ArtsConnect is a non-profit society and regional arts council, dedicated to “connecting people through the arts.” The group acts as an arts resource, providing information about arts and cultural events and opportunities to the community at large. Its records span from 1964 to 2018.
The Archives received a total of seven linear metres of analogue materials and 44.9 MB of digital records from ArtsConnect that included a variety of records, posters, ephemera, U-matic videocassettes, and Microsoft Word documents.
The next step in archival processing is called appraisal, which is the process whereby the archivist determines which records to keep as part of the final, processed fonds. Archivists weigh many different factors to help decide whether a record is important enough to warrant the time, labour, and expense it will take to preserve it over the long-term.
There is no exact formula for archival appraisal, but archivists are guided by institutional collection policies, research, and professional expertise in order to determine archival value. The archivist takes into account a number of factors, including the informational and evidential value of the records. Informational value relates to the persons, places, events, or subjects addressed in the records; while evidential value judges the potential for records to act as evidence to prove what happened, when, and why.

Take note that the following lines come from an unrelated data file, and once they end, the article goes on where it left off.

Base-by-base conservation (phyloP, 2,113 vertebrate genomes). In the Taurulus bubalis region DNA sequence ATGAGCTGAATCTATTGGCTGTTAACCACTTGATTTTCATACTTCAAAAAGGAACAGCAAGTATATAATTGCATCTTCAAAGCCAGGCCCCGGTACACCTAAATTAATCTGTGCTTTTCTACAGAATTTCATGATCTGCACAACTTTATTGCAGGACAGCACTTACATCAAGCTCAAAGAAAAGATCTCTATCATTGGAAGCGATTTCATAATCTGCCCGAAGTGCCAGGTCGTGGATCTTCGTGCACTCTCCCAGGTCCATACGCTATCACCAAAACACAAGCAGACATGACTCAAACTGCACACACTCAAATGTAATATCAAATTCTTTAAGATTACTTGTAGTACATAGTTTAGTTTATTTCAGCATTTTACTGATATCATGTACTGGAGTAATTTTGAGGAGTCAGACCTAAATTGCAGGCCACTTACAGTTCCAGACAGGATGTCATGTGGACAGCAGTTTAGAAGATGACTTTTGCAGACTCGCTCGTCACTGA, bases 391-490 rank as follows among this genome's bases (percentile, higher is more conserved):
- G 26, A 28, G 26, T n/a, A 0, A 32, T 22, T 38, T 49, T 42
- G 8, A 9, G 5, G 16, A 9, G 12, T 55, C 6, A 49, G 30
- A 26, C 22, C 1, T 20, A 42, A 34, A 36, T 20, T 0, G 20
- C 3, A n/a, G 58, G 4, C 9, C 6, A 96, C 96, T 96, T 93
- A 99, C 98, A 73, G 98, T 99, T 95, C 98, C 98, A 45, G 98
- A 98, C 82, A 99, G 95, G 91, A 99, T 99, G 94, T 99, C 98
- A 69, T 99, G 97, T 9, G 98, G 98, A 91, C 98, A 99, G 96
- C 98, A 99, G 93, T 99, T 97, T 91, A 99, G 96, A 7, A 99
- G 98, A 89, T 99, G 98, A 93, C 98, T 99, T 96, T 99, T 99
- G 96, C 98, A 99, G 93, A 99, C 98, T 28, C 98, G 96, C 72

Other considerations include the value records have to a community, whether the records are one-of-a-kind or made of rare materials, or if records can be used to ensure accountability. Archivists analyze all of these factors and thoroughly document their decisions. The final archival fonds is, therefore, a subset of the original transferred accession.
In the case of ArtsConnect, the appraisal of the fonds involved the removal of duplicate records, records that contained minimal information and those that summarized or included the results of others. It was the job of the archivist to discern which records were the richest in information and, therefore, the best records to keep. For example, the transfer included more than twenty copies of the same annual report. The final fonds includes only one copy that was in the best physical condition.